the highest price ever paid for a single document: a world record of $21.3 million acknowledged by
the Guinness Book of Records. The assessment procedures for the AHRC are particularly
stringent, with the external peer reviewers commenting on the exceptional quality of the
application, described by one of them as `simply the best' they had ever seen. For his work on
Magna Carta, as more generally on thirteenth-century constitutional and political history, Vincent
was elected a Fellow of the British Academy in 2010, aged 48. Vincent's podcasts on Magna Carta
are regularly visited on BBC, British Library, and Historical Association sites. The translations he
supplied to the American National Archives and the Australian Senate are regularly visited and
downloaded. He was invited onto the anniversary committee of the Magna Carta Trust, and was
asked by its chairman (Sir Robert Worcester) to give one of the Chancellor's Lectures at the
University of Kent. He has contributed articles on Magna Carta to the BBC History Magazine, and
his work in discovering previously ignored versions of the charter has been regularly reported in
the national and international media.
Details of the impact
The Process and Beneficiaries:
From work intended principally to inform the scholarly community about the circumstances,
physical survival and significance of Magna Carta, Vincent's enterprise has extended into a far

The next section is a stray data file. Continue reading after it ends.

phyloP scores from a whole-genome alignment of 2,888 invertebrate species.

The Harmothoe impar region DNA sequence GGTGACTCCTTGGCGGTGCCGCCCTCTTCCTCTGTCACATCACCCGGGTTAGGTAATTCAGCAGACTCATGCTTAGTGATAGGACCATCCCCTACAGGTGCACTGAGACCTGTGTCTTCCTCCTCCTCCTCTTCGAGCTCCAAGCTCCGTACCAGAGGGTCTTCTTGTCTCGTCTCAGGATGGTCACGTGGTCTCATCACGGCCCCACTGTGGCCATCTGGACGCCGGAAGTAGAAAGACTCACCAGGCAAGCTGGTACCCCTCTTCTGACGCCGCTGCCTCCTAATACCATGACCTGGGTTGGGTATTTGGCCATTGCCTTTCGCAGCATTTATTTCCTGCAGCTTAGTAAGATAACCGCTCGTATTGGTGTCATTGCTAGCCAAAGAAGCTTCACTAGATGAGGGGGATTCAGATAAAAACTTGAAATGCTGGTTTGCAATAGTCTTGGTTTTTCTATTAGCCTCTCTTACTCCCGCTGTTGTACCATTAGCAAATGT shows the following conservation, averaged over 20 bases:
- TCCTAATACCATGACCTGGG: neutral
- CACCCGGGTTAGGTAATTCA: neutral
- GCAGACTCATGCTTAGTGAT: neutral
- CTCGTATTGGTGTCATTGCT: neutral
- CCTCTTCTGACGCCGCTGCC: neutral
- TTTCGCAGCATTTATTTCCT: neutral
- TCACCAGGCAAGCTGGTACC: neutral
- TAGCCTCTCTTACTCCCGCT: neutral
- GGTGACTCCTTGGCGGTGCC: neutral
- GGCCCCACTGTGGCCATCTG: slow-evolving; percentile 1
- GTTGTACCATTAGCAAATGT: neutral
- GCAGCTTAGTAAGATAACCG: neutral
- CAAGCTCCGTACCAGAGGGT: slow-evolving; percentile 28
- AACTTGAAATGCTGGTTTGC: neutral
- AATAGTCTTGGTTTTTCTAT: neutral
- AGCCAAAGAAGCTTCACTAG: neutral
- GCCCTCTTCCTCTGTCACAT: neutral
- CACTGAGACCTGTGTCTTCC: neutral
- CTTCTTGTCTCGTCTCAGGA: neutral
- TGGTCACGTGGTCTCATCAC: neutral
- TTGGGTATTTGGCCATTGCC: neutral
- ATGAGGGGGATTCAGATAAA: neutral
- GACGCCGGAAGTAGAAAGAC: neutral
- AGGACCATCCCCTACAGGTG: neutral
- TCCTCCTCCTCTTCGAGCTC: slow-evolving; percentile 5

wider attempt to disseminate knowledge amongst the general public, to advise government bodies
(UK, Channel Islands and Australia) and national Archives (UK, USA and Australia), private
business (Sotheby's) and individuals (not least the libraries, corporations, cathedrals and other
institutions that own originals of Magna Carta or the Forest Charter). The £910,000 AHRC grant
(£350K to be spent by December 2013) is intended to broadcast these discoveries even further
afield, bringing to light further new material on the reign of King John, on the circumstances and
survival of Magna Carta, supplying information for the public and a forum for public discussion of
perhaps the most important document in British history. Not only have previously undiscovered
Magna Cartas been brought to light (in Oxford, London and Faversham, widely reported in the
international media), but the treatment of the document in the twentieth century, and its ongoing
cultural, legal and political significance, have been spotlighted in a way not previously possible.
The public interest that this work excites is demonstrated in the regular coverage afforded it by
national and international media. One particularly widely reported incident involves Vincent's work
on the 1300 Magna Carta belonging to the Faversham Town Council (see Sunday Times, 13
November 2011, http://www.thesundaytimes.co.uk/sto/news/uk_news/Society/article820351.ece).
This was previously insured for a mere £10,000, but has now been revalued into the multi-millions,
with an entire visitor centre proposed to house it, and a commemorative volume of essays
commissioned in celebration. In 2011, Vincent was able to demonstrate to the Baillis of both